Weird Universe


Human Resurrection Company

A new Australian company, Humai, has an ambitious goal. It wants to make people immortal. From its "vision" statement:

We’re using artificial intelligence and nanotechnology to store data of conversational styles, behavioral patterns, thought processes and information about how your body functions from the inside-out. This data will be coded into multiple sensor technologies, which will be built into an artificial body with the brain of a deceased human. Using cloning technology, we will restore the brain as it matures.

So, you see, they'll use "artificial intelligence," "nanotechnology," "multiple sensor technologies," and "cloning." Simple.

If this company had been founded 100 years ago, they would have used buzzwords like "electro-galvanic processes" and "radium power." And they would have had about the same chances for success as today.

via TechRadar.
Posted By: Alex | Date: Mon Nov 30, 2015 | Comments (0)
Category: Death

Happy Thanksgiving!

Posted By: Paul | Date: Thu Nov 26, 2015 | Comments (3)
Category: Animals, Death, Food, Holidays, 1920's

Corpse by Mail


Original article here.

Was she found innocent or guilty?

The answer is here.

Posted By: Paul | Date: Sun Nov 22, 2015 | Comments (3)
Category: Death, 1950's, Postal Services

Carnivorous Buffaloes


Nothing much about California has really changed since this 1849 warning, has it?

Original article here.

“Life-sized” Alien Facehugger & Egg


Too bad this won't be available until April 2016. Imagine the screams of terror, as depicted, when your lucky first-grader opens this under the Xmas tree.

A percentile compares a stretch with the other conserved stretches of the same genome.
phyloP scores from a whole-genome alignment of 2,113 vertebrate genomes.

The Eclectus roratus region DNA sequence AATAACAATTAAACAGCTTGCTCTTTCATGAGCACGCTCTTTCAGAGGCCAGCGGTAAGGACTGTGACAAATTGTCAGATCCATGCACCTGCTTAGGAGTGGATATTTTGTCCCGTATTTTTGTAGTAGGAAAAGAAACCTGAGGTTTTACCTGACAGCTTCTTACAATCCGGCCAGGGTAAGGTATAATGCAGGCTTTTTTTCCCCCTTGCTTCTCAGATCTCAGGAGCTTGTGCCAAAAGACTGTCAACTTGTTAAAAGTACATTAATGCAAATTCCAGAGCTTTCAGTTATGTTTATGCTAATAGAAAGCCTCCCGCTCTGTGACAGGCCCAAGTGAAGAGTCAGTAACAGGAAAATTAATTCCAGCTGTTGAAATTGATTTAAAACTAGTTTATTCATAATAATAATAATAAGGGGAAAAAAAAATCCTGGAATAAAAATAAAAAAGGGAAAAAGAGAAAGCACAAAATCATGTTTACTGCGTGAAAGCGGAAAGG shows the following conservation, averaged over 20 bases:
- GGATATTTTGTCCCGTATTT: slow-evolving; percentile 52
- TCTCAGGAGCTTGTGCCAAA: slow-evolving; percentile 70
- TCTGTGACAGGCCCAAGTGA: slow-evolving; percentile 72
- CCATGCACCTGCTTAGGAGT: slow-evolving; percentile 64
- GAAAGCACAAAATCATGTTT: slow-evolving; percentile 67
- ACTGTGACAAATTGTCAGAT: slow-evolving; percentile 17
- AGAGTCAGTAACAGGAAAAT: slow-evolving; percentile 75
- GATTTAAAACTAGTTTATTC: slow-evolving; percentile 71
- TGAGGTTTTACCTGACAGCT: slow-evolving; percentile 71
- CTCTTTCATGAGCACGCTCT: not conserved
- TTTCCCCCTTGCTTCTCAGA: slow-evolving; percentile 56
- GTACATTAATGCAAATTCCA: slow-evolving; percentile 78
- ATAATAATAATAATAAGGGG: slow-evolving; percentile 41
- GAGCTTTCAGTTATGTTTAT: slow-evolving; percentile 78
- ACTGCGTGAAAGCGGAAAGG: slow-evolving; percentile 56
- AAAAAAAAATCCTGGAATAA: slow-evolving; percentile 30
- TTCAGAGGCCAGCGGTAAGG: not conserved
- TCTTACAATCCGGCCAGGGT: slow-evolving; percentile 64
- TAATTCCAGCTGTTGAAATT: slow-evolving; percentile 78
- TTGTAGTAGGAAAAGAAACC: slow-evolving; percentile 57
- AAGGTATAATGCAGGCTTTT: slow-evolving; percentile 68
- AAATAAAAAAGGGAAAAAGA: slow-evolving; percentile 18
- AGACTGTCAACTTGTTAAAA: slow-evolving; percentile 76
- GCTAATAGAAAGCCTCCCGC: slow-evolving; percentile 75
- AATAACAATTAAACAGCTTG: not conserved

Posted By: Paul | Date: Fri Nov 20, 2015 | Comments (5)
Category: Aliens, Death, Toys, Children

Killed by washing machine while reading comics

A number of things puzzle me about this 1955 news story. First of all, why was the washing machine outside beneath a tree?

Second, was the kid really so lazy that he felt the need for an elaborate method of supporting his head while reading? Or was he trying to kill himself?

Finally, what kind of washing machine has a lid that rotates? I found a picture (below) of a washing machine from the late 1940s that may have a lid that could rotate, but it doesn't look like it would have been comfortable to sit on, which would support the suicide theory.

But whatever happened to John Mattson, his death clearly demonstrates the danger of reading comic books.

Gettysburg Times - July 20, 1955

Posted By: Alex | Date: Fri Nov 06, 2015 | Comments (9)
Category: Death, 1950's

Mao’s Crystal Coffin

Posted By: Paul | Date: Wed Oct 28, 2015 | Comments (6)
Category: Body, Celebrities, Death, Politics, 1970's, Asia

Punching Cadavers

University of Utah researchers rigged up a "pendulum-like apparatus" in which they placed cadaver arms, and then proceeded to make the arms punch a padded dumbbell with clenched or unclenched fist. The idea was to test the theory that the human hand evolved its shape so that men could "fistfight over females" — aka the "pugilism hypothesis of hominin hand evolution."

The researchers believe that their experiment supported the pugilism hypothesis.

More info: Science Daily and the Journal of Experimental Biology.

Posted By: Alex | Date: Sat Oct 24, 2015 | Comments (6)
Category: Death, Experiments

Funeral Traffic Control

1948: Chicago's Mt. Carmel cemetery sought FCC approval so that it could operate a two-way radio system to direct funeral processions, so as to avoid traffic jams in the cemetery.

I wonder if they had to build a traffic control tower as well?

Freeport Journal-Standard - Apr 14, 1948

Posted By: Alex | Date: Sat Oct 17, 2015 | Comments (3)
Category: Death, Jobs and Occupations, 1940's

Follies of the Madmen #262

Posted By: Paul | Date: Sat Oct 17, 2015 | Comments (9)
Category: Annoying Things, Business, Advertising, Products, Death, Insects, 1960's, Australia
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All original content in posts is Copyright © 2008 by the author of the post, either Alex Boese ("Alex"), Paul Di Filippo ("Paul"), or Chuck Shepherd ("Chuck"). All rights reserved. The banner illustration at the top of this page is Copyright © 2008 by Rick Altergott.